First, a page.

So, you just drop all the drama and story telling, and do what you commit to doing: relate openly, honestly, clearly, and with vulnerability, because you said you would.
AND, if you really don’t want this kind of deep and meaningful relationship, then don’t lie about it — go find a superficial one. Hell, those are a dime a dozen.
Commitment to a person.
Here comes another tough idea. I can only commit, in my case, to the Darbella standing right in front of me — to the real person who is right here, right now. I can’t commit to an imaginary person, nor commit to who I wish she was.
Can you hear me now? Great! Change! Right Now!
Most get this one wrong. Dialog: “Once we get married, I’ll stop nagging you to change.” “Great, and once we are married, I’ll change everything you don’t like!” (Said, of course, with starry eyes blinking madly.)
Or, “I’ll just work myself to death for another year or two or three, and then I’ll slow down.”
Or, “The sex will get better after we’re married.”
Or, “You were a lot more interesting 10 years ago. Why can’t you be like that again?”
Or, “We can work on our relationship after the kids are grown.”
Or, “Just wait a little longer, and I’ll get around to clearing up my messes, and being normal.”
The only person you are ever in relationship with is the one you are looking at, right now. AND, who they say they are (or who they say they are going to be, once the time is right and all of the problems are over) is irrelevant.
I am not who I say I am. I am, always and only, what I do. Or better, what I am doing right now.
Darbella and I have been together for 28 years, and we both say we’ve committed to each other day-by-day. I can say with a straight face that I have never wanted any other Dar than the one I was with, had no list of who she ought to be. I wanted her. And I still do, as of this afternoon 😉
Now, she’s 28 years older, and so am I, with everything that that entails. I have no, “Boy, do I wish we were 30 again” fantasies, as nothing changes after having one. Except that maybe I feel crappy. I am totally committed (at this moment) to the actual woman who is wandering around upstairs, preparing food for this weekend’s workshop.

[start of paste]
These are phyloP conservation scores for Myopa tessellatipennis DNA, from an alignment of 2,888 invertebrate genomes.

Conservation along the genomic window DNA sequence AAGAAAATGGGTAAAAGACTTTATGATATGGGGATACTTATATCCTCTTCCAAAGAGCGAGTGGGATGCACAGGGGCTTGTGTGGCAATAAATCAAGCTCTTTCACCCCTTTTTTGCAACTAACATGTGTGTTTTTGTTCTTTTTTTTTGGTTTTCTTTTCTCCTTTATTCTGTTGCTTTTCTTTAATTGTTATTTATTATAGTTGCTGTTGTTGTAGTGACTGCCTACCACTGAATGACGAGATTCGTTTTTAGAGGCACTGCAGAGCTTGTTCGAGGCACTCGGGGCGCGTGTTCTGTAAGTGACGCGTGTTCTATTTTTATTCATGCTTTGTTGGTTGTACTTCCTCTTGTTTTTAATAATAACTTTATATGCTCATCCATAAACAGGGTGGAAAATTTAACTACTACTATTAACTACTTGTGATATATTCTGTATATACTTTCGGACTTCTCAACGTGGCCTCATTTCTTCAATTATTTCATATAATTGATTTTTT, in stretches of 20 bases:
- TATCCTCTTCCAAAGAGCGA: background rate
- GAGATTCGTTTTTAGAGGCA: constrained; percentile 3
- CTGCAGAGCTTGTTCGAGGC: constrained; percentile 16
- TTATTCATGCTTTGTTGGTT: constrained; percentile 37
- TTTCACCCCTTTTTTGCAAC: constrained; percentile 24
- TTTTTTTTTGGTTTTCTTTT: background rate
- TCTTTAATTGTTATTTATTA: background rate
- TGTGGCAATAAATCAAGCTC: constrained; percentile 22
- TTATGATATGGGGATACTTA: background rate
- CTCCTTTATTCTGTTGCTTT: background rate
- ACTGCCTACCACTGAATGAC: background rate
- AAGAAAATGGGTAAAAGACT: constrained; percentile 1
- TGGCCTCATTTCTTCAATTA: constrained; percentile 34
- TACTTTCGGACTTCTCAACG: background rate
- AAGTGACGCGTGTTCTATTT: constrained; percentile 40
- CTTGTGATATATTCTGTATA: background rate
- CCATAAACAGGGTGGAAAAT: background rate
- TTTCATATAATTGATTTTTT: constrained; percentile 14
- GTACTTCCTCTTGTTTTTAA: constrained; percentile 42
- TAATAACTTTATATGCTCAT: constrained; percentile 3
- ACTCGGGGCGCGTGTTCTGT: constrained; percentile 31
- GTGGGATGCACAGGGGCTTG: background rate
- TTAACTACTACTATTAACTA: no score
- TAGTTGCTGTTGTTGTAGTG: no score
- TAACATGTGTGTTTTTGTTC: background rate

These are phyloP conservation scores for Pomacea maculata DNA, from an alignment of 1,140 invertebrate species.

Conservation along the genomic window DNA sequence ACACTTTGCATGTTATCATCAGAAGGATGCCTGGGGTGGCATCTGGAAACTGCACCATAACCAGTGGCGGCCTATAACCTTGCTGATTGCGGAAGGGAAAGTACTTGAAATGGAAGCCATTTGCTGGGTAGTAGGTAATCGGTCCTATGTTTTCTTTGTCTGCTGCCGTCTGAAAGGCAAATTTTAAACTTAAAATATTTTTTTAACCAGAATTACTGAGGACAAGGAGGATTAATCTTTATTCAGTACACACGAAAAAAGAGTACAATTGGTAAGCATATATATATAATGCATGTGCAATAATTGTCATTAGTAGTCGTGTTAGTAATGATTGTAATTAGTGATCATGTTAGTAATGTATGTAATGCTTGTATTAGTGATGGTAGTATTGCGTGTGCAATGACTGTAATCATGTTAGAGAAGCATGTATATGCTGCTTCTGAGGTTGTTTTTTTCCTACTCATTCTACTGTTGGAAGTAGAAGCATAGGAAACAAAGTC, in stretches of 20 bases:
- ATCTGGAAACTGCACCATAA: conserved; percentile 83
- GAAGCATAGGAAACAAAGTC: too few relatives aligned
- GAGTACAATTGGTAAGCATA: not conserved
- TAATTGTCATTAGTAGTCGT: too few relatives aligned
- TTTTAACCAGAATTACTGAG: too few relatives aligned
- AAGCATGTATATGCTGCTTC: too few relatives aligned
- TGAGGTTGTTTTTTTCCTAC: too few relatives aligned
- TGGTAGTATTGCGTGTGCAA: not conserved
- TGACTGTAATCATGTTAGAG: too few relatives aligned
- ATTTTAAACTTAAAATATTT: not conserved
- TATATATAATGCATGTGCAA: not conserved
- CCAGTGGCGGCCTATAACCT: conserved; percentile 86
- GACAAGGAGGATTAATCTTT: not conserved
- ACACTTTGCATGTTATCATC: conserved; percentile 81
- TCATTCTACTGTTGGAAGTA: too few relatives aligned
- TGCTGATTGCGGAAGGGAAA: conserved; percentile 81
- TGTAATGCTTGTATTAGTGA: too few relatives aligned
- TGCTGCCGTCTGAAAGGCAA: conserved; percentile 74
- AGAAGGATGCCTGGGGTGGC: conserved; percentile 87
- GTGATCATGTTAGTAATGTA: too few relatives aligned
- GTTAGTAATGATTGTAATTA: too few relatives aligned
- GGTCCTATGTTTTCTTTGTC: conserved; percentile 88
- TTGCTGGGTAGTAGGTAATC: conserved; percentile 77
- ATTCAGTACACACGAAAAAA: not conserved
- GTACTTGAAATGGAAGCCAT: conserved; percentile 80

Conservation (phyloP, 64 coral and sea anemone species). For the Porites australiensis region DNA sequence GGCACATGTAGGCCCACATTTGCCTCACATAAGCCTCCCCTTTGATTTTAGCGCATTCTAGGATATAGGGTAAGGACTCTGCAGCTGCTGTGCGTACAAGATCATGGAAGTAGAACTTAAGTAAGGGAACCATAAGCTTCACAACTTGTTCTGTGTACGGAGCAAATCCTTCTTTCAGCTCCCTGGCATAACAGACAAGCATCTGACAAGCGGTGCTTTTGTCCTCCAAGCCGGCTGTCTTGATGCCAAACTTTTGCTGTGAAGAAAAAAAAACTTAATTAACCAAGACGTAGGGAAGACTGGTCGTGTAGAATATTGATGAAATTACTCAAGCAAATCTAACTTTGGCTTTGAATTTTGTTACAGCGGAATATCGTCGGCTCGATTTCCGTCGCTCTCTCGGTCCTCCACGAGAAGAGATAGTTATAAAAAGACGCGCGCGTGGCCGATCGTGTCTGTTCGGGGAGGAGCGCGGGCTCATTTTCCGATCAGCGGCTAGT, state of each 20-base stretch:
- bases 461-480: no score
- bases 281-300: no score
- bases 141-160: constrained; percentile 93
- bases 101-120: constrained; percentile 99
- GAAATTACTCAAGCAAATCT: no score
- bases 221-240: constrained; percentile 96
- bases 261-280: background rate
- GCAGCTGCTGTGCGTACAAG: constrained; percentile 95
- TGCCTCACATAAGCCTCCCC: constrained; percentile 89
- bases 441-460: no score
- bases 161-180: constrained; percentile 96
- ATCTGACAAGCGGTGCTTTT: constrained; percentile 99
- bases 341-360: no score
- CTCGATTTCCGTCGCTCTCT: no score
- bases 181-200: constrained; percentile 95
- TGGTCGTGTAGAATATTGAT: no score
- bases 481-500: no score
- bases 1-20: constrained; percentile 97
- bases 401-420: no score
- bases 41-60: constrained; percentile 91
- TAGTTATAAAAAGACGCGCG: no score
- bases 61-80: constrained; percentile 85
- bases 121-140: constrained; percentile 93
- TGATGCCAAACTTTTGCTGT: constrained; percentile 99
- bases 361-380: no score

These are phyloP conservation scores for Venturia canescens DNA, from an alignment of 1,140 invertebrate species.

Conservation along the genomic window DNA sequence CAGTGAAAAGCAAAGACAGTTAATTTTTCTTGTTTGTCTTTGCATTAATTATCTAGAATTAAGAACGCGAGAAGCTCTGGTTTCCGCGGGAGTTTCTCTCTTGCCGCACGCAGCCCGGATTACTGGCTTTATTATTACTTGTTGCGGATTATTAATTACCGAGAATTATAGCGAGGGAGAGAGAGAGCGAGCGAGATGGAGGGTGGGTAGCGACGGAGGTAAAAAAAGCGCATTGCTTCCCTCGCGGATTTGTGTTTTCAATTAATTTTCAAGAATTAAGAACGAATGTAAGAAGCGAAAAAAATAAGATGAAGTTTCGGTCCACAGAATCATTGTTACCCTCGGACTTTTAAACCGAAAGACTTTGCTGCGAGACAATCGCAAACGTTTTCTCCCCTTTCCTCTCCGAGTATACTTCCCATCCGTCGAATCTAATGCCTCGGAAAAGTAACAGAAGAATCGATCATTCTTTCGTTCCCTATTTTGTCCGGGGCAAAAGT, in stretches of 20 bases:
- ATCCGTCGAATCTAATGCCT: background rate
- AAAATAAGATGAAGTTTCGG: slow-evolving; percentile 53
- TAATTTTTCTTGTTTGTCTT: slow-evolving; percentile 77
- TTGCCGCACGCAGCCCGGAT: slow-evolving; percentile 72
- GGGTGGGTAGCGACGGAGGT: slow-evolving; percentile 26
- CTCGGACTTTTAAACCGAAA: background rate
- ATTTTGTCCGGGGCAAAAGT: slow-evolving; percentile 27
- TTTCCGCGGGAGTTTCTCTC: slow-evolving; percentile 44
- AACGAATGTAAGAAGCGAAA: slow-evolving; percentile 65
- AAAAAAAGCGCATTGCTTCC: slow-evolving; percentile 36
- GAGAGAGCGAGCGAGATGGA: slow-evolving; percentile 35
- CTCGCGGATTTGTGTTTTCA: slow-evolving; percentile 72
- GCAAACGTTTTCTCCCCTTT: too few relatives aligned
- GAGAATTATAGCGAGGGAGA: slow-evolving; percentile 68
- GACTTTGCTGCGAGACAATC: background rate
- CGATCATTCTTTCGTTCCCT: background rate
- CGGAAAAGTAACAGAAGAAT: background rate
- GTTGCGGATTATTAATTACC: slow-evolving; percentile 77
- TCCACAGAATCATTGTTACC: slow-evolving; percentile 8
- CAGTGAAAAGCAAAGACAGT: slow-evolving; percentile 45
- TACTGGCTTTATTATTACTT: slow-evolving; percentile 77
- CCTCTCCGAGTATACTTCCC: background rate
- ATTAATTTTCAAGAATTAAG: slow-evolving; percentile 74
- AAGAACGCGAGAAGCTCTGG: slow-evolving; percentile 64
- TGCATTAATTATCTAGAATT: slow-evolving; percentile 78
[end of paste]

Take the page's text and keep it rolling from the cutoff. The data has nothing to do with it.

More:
Does this mean that I always agree with her? Of course not! I hear some of her ideas or see some of her ways of doing things, and immediately say, “I’d never do it that way!” What I do not add is, “And so therefore do it my way.” I have no clue, even after 28 years, about how Dar “should” be Dar. I have enough trouble figuring out how to be Wayne. I like watching her do her thing, and will offer suggestions if asked, but mostly I just watch, and chuckle. And I notice she’s laughing as she watches me.
I’ve always liked and loved who she is, because I had no expectation she should be anyone or any way other.
So, we do commit to a person, but not to a stereotypical one. The only true commitment is to a real, flesh and blood, drippy, weird, odd, interesting person. A person that is one way one minute, another way the next.
And lastly, (bonus!) there’s commitment to integrity.
I think either Dar or I would be out the door in a heartbeat if either of us stopped being in integrity.
By integrity I mean that I do what I say I’ll do, damn close to 100% of the time, and so does Dar.
We don’t make empty promises, we never lie, and we never commit to something just to get the other person off our backs. We say what we will do, and we do it. No excuses. And on the rare occasion when we do mess up, we quickly apologize, without blame, and get right back to doing what we said we’d do.
I’m responsible for my integrity and Dar is responsible for hers. It’s not my job to “make her” keep her word. That’s her job. And vice versa.
So, are we special?
Nope. We’re stubborn, and we’ve learned the value of keeping our word. To each other and to those around us whom we value.
This way of being is everything to us, and it’s our commitment.
So, what are you committed to, and are you actually living it?